12 Women of Color Who Made a Difference during the Era of the American Revolution
Saturday, September 8
12:00pm – 2:00pm
In partnership with Association for the Study of African American Life and History – Philadelphia Heritage
About the Speaker: Dr. Marion T. Lane has been a member of the National Society of the Daughters of the American Revolution since October 2006. She has served on the Board of Valley Forge National Historical Park and the Museum of the American Revolution and has served as the Commander in Chief (National President) of the Society of Descendants of Washington’s Army at Valley Forge. Her two books, Patriots of African Descent in the Revolutionary War and More than One Ancestry focus on the African American and Native American peoples that contributed to the Revolutionary War.
Networks of Engravers in Early 19th-Century Philadelphia
Tuesday, September 18
5:30pm – 7:00pm
Sponsored by the Visual Culture Program
In the first decade of the 1800s, the engraver William Kneass severed his professional relationship with the Philadelphia-based engraver James Akin. The two men would pursue engraving projects separately. Although no artistic evidence has survived linking these engravers on future professional endeavors, an 1809 invoice between the men, found in the collections at the Library Company of Philadelphia, does. Kneass worked on everything from medical labels, to door knockers, to trade cards for Akin. He also worked on William Birch’s engraving The City of New York (1803). However, the finished print contains not Akin, nor Kneass’s name, but those of Birch and Samuel Seymour, an engraver whom Birch had collaborated with previously
This is not surprising. The Akin-Kneass invoice provides an informative glimpse into the collaborative nature of the “mechanical arts” in the first decade of the 1800s when artistic evidence is often rare. This talk will use this important document as a means to explore the engravers active in early 19th- century Philadelphia and how they were trained, their working practices, and the artistic networks they forged.
About the Speaker:
Allison M. Stagg is an art historian with a focus on American art and visual culture. She has previously held positions in the Department of Drawings and Prints at the Metropolitan Museum of Art in New York and in the American Studies Department at the Johannes Gutenberg Universität in Mainz. From 2016 to 2017 she was the Terra Foundation Visiting Professor in American Art History at the John F. Kennedy Institute for
North American Studies, Freie Universität. She is completing a manuscript on the history of political caricature prints in the United States published between 1780 and 1830.
William Birch and the Complexities of American Visual Culture: A Symposium Celebrating the Tenth Anniversary of the Visual Culture Program
Friday, October 5
8:00am – 4:30pm
Sponsored by the Visual Culture Program
In celebration of the tenth anniversary of the Visual Culture Program, William Birch and the Complexities of American Visual Cultureexplores the visual, cultural, and social themes elicited from the work of Philadelphia artist William Birch (1755-1834). The one-day symposium in collaboration with William Birch, Ingenious Artist: His Life, His Philadelphia Views, and His Legacy aims to promote broad discussions on the continual resonance in American visual culture of the work of this premier enamel miniaturist, aspiring gentleman, and artist of the first American viewbooks.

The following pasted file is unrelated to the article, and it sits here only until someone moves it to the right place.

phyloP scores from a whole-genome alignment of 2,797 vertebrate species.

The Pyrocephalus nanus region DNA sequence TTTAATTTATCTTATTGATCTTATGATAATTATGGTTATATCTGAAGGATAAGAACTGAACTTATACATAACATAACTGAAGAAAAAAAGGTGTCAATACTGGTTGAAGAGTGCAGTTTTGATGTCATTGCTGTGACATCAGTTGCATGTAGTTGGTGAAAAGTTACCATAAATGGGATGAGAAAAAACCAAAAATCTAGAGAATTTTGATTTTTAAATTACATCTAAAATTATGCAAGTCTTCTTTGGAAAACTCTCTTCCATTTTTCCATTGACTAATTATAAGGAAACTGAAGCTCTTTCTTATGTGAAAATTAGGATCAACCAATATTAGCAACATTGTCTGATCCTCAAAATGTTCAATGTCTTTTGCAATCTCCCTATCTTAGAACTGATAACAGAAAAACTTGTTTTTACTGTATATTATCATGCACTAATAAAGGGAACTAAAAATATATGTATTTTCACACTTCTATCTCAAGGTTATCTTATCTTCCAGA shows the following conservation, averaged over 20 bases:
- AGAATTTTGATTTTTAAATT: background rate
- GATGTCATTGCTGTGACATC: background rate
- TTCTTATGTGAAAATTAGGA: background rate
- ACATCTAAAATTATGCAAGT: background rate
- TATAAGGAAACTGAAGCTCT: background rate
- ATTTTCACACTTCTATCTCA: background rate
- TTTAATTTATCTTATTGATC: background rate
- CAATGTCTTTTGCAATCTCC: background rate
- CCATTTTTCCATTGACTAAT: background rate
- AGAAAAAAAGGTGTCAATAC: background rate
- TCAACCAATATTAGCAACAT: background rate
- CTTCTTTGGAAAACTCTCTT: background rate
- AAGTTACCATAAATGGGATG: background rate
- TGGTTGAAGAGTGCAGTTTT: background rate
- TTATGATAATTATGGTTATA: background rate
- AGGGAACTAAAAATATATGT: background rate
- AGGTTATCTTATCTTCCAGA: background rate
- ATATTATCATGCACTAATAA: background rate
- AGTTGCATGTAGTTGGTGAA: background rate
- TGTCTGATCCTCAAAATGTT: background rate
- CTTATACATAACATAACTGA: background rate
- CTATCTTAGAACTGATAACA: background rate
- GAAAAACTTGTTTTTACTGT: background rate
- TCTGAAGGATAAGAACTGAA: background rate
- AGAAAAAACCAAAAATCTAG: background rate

This is not surprising. The Akin-Kneass invoice provides an informative glimpse into the collaborative nature of the “mechanical arts” in the first decade of the 1800s when artistic evidence is often rare. This talk will use this important document as a means to explore the engravers active in in early 19th- century Philadelphia and how they were trained, their working practices, and the artistic networks they forged.
Wendy Bellion, University of Delaware
The Birch Network and Diaspora
William Birch, Painter-Architect
William L. Coleman, Newark Museum
Rendering the American Landscape: William Birch, Benjamin Henry Latrobe, and the British Watercolor Diaspora
Julia A. Sienkewicz, Roanoke College
The Urban Aesthetic in Popular Art
What William Birch Left Out: The Visual Culture of Disability in Early America
Nicole Belolan, Consortium for the History of Science, Technology and Medicine
James Kidder’s Market: Urban Views and the Art of Commerce
Whitney Martinko, Villanova University
Nicolino Calyo’s Wider View: Landscapes of Innovation
Rebecca Szantyr, Brown University
Novelty in Graphic Art: Horizontoriums, Miniature Photos, and Grangerizing
Distorting Views of Philadelphia: Shifting Perspectives in “A Curious Horizontorium”
Laura Turner Igoe, Barnes Foundation
Tiny Mysteries: Decoding 19th-Century Microscopic Photographs from Philadelphia’s Langenheim Brothers
Daniel Seth Kraus and Byron Wolfe, Tyler School of Art, Temple University
Taking a Page from Tuckerman’s Book of the Artists: Nineteenth-Century Print Media and the Grangerization of American Art History
Erin Pauwels, Tyler School of Art, Temple University
Elizabeth Milroy, Antoinette Westphal College of Media Arts & Design at Drexel University